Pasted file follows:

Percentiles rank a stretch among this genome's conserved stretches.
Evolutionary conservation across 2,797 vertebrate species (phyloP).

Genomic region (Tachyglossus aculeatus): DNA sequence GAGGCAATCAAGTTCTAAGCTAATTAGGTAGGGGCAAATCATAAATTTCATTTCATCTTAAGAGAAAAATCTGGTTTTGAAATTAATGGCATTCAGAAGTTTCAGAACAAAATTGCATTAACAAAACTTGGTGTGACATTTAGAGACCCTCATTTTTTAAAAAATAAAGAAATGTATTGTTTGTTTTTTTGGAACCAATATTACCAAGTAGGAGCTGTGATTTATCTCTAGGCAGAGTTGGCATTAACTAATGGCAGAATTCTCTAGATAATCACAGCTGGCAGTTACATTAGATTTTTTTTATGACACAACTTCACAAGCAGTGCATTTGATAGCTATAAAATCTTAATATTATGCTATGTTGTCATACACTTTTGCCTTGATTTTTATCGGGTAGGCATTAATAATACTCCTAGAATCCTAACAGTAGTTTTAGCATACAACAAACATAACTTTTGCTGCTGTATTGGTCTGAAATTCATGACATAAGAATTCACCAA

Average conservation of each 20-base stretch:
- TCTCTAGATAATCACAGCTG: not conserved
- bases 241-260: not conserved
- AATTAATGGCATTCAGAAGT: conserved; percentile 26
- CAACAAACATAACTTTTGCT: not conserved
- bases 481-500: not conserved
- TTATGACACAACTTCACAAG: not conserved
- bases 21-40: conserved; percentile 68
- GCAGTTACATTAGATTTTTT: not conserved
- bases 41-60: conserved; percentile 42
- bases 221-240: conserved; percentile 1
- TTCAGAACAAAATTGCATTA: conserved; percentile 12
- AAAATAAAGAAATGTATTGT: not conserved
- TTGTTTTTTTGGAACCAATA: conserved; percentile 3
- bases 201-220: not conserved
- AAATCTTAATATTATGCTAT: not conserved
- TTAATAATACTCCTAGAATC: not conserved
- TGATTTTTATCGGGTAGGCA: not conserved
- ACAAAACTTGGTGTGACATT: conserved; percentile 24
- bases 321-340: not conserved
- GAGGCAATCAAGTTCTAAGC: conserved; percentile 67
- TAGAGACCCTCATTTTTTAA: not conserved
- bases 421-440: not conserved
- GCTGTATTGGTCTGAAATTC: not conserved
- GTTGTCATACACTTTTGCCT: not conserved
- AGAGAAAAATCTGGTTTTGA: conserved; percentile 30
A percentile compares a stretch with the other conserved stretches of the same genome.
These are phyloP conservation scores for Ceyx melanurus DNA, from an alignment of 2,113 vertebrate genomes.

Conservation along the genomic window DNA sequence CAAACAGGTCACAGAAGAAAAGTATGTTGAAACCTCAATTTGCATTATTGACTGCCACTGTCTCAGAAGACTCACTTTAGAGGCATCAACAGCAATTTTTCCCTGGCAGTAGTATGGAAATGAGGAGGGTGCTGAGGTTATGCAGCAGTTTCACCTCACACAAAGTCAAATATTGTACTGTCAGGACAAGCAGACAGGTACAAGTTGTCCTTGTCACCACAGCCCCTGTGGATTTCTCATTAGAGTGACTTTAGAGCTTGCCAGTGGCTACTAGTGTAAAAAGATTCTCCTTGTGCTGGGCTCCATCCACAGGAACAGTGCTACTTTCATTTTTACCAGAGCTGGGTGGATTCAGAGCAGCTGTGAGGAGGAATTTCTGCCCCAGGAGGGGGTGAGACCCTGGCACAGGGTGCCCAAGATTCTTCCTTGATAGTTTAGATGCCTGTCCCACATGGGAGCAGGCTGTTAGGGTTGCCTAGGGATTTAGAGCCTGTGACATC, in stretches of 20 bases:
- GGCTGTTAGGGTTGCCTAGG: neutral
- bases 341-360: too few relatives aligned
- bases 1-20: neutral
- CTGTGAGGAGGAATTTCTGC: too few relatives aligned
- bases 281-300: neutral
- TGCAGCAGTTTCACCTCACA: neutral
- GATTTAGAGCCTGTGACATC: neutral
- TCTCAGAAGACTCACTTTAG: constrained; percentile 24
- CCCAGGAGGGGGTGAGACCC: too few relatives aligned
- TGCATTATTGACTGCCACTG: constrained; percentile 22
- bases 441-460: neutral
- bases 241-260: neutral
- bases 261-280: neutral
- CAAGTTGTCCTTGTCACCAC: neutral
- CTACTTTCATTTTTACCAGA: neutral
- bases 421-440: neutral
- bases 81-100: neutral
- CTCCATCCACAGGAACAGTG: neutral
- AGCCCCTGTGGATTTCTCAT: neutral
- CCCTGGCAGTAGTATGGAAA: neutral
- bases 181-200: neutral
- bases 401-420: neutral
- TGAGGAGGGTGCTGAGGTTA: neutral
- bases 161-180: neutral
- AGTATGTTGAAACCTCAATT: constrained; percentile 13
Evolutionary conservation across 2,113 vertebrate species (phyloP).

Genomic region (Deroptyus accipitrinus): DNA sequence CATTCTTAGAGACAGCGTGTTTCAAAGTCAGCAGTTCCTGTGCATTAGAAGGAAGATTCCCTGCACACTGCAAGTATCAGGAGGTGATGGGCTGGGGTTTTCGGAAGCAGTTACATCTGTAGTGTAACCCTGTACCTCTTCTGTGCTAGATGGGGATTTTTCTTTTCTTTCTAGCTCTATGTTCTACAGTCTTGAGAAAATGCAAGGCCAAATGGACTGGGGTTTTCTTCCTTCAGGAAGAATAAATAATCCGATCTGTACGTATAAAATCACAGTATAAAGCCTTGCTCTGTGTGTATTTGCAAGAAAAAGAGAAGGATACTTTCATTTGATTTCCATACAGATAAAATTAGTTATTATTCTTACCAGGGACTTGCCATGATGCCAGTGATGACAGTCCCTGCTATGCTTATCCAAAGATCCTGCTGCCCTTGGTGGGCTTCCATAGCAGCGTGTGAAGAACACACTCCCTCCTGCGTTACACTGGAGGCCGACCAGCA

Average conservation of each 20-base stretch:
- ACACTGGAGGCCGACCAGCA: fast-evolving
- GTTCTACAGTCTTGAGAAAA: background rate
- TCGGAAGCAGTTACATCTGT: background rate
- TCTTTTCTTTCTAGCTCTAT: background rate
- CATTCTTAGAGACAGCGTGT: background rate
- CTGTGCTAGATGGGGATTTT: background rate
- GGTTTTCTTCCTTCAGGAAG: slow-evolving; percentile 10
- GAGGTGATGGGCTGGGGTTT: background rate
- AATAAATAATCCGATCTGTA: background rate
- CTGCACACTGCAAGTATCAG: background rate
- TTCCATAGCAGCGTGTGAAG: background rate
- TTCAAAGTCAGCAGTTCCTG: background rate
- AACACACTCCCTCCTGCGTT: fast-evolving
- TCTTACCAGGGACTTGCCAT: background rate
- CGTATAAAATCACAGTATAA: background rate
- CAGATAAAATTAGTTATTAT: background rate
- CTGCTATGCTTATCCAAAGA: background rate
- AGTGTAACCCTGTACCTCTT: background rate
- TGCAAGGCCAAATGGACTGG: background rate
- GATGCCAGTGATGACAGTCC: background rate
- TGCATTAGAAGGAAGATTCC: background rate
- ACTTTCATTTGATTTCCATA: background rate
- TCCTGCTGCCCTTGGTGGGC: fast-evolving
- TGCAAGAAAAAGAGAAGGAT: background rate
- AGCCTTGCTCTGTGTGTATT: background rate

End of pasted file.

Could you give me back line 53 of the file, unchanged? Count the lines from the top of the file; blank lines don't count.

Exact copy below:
- bases 181-200: neutral